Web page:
Would you listen to the advice of such a man? Please, do not destroy the foundations that the Father of the Nation, including your noble father, had laid down. There is nothing but strife and suffering along the path that you have taken. You inherited a great tradition, noble values and a working democracy. Do not leave behind a miserable wreck of all that. It would take a long time to put all that together again. For it would be put together again, I have no doubt. People who fought British imperialism and humbled it cannot accept indefinitely the indignity and shame of totalitarianism. The spirit of man can never be vanquished, no matter how deeply suppressed. In establishing your personal dictatorship, you have buried it deep. But it will rise from the grave. Even in Russia, it is slowly coming up.
You have talked of social democracy. What a beautiful image those words call to the mind. But you have seen in east-ern and central Europe how ugly is the reality: Naked dictatorship and in the ultimate analysis Russian overlordship. Please, please do not push India towards that terrible fate.
And may I ask to what purpose all these draconian measures? In order to be able to carry out the 20 points? But who was preventing you from carrying out the 10 points? All the discontent, the protest, the satyagraha were due precisely to the fact that you were not doing anything to implement your programme, inadequate as it was, to lighten the misery and burden under which the people and youth were groaning. This is what Chandrashekhar, Mohan Dharia, Krishna Kant and their friends have been saying for which they have been punished.
You have talked of “drift” in the country. But was that due to opposition or to me? The drift was because of your lack of decision, direction and drive. You seem to act swiftly and dramatically only when your personal position is threatened. Once that is assured, the drift begins. Dear Indiraji, please do not identify yourself with the nation. You are not immortal, India is.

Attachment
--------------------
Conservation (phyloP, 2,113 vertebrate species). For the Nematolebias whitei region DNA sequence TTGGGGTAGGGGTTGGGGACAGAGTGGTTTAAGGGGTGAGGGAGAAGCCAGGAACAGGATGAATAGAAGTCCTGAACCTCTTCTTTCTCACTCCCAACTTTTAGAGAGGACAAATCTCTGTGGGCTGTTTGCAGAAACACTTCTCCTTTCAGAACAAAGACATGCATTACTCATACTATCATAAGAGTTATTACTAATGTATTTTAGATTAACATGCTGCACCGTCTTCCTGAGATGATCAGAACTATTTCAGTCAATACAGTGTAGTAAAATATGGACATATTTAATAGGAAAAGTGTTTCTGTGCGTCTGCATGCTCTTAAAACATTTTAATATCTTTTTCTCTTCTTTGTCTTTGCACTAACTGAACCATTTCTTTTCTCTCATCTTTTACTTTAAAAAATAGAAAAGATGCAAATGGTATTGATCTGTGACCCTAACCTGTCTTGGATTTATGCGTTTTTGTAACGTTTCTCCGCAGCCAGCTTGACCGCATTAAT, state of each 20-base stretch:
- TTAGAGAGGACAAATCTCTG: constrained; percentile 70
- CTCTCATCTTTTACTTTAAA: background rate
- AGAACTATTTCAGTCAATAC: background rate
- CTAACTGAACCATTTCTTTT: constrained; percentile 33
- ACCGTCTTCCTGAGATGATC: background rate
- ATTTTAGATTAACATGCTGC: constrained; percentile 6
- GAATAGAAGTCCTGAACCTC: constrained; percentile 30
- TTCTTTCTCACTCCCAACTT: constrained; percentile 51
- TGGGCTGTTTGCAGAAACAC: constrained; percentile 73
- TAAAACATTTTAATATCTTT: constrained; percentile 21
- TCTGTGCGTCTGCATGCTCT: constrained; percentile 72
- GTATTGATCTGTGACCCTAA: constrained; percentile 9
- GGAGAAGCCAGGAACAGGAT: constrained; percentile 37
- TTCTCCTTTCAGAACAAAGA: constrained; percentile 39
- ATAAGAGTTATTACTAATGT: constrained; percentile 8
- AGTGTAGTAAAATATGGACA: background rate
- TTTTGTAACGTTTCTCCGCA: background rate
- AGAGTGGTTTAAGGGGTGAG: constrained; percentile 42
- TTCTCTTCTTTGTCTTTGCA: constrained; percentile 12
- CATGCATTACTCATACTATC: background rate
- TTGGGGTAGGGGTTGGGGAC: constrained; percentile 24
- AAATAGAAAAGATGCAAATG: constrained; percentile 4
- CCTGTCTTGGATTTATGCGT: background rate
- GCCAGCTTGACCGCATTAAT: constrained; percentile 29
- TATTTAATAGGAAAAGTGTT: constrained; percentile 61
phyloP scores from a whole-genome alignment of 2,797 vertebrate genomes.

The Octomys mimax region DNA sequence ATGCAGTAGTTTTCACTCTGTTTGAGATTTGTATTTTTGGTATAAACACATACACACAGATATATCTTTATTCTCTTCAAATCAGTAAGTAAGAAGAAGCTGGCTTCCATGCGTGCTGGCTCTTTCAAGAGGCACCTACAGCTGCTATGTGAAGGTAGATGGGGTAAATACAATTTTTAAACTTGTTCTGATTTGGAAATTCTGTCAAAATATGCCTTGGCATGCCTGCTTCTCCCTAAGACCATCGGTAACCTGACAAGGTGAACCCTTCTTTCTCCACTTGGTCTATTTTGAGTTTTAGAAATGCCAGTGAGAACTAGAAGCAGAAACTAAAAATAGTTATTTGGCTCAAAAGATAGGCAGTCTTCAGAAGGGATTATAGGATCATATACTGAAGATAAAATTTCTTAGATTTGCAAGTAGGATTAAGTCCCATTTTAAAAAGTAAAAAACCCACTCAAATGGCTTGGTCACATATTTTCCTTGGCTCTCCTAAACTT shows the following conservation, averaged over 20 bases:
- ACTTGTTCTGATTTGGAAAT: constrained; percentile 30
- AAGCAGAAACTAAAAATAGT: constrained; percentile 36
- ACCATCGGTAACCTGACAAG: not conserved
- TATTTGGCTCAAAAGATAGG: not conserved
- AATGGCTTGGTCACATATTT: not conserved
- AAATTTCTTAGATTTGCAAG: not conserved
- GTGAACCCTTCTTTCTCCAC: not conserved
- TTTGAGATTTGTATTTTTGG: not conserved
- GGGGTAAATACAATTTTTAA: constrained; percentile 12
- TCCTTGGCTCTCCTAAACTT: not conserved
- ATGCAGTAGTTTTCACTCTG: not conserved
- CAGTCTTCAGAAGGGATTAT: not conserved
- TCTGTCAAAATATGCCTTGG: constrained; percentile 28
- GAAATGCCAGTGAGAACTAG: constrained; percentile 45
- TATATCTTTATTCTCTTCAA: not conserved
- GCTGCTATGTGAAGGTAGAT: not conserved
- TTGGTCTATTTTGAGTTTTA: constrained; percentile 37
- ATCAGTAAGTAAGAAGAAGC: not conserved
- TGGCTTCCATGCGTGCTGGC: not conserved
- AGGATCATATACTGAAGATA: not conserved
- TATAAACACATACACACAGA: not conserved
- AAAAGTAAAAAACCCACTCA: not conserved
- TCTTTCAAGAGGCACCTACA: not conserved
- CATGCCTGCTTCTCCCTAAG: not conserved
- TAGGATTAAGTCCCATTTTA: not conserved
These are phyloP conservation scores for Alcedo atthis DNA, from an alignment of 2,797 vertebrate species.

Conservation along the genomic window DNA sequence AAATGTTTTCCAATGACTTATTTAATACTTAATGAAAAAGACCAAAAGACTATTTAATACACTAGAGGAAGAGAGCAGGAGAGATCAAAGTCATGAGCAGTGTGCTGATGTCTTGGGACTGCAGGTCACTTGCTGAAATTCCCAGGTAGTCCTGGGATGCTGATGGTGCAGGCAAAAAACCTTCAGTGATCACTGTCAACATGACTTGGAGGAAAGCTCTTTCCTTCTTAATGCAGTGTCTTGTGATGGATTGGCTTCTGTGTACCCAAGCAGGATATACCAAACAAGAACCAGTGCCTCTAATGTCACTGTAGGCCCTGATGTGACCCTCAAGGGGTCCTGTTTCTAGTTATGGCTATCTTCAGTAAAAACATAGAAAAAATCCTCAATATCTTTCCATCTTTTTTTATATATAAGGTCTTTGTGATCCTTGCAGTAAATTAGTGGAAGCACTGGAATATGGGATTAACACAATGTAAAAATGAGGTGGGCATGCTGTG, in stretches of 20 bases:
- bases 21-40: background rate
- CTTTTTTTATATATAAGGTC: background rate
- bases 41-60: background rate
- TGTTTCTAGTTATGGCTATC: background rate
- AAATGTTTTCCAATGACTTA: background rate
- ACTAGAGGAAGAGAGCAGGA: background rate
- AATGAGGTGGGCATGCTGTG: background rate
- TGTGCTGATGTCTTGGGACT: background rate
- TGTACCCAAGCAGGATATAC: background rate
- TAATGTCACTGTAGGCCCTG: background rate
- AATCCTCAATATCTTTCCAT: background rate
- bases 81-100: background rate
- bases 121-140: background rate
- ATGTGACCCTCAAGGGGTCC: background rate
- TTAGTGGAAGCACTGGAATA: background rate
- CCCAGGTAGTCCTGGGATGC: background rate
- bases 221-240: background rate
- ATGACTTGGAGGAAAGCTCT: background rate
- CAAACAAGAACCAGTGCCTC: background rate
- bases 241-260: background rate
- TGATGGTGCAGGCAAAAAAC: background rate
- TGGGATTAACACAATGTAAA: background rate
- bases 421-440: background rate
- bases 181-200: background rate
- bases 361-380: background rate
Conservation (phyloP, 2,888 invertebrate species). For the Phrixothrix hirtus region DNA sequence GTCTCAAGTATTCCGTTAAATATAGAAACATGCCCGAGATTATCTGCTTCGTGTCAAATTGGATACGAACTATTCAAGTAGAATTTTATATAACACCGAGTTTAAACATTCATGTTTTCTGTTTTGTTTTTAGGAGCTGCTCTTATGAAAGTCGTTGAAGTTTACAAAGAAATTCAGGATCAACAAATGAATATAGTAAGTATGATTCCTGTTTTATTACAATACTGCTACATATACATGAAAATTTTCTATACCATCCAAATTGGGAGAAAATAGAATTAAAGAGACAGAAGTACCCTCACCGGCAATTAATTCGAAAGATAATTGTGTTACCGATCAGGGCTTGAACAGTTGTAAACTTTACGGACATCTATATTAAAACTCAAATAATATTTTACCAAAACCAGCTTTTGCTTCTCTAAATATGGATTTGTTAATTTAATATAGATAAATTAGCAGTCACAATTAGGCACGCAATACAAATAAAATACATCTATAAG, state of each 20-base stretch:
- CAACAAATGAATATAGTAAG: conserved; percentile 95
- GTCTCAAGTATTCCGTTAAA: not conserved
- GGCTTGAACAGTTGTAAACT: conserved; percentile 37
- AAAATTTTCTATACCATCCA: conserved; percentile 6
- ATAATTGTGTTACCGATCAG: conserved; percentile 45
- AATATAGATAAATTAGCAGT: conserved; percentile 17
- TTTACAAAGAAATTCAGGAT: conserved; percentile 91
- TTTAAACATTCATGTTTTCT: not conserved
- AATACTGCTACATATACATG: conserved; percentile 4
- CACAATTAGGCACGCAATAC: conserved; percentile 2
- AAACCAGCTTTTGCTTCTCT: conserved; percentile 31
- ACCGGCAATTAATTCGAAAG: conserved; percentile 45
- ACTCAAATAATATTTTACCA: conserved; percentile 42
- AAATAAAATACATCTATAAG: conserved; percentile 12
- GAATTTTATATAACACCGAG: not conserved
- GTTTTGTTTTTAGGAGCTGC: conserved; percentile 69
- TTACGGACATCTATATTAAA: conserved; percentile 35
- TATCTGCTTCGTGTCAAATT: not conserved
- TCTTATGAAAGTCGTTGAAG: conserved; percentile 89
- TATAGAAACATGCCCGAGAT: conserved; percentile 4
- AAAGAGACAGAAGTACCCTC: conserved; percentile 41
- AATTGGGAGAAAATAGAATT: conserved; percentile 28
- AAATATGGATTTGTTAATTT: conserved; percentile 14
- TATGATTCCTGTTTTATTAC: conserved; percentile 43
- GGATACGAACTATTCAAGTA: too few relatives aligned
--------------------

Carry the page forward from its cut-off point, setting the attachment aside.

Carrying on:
You have accused the Opposition and me of every kind of villainy. But let me assure you that if you do the right things – for instance, your 20 points, tackling corruption at ministerial levels, electoral reforms, etc., take the Opposition into confidence, heed its advice – you will receive the willing cooperation of everyone of us. For that you need not destroy democracy. The ball is in your court. It is for you to decide.
With these parting words, let me bid you farewell. May God be with you.
- Jayaprakash
Courtesy : Far Eastern Economic Review, February 20, 1976.

Monday, August 1, 2011

Fai Episode: Intellectuals, Govt to be Blamed

Once again, Pakistan’s nefarious covert and overt attempts to defame, denigrate and destabilize India has come to the fore with the recent arrest of Ghulam Nabi Fai, by U.S authorities for collaborating with the notorious Inter Services Intelligence (ISI), by funneling money to influence American policy on Kashmir.

Fai was arrested by the U.S Federal Bureau Investigation (FBI) from his home in Fairfax, Virginia. According to the FBI affidavit, Fai established and ran the Kashmiri American Council (KAC) from Washington at the behest of ISI to lobby on Kashmir at Capitol Hill.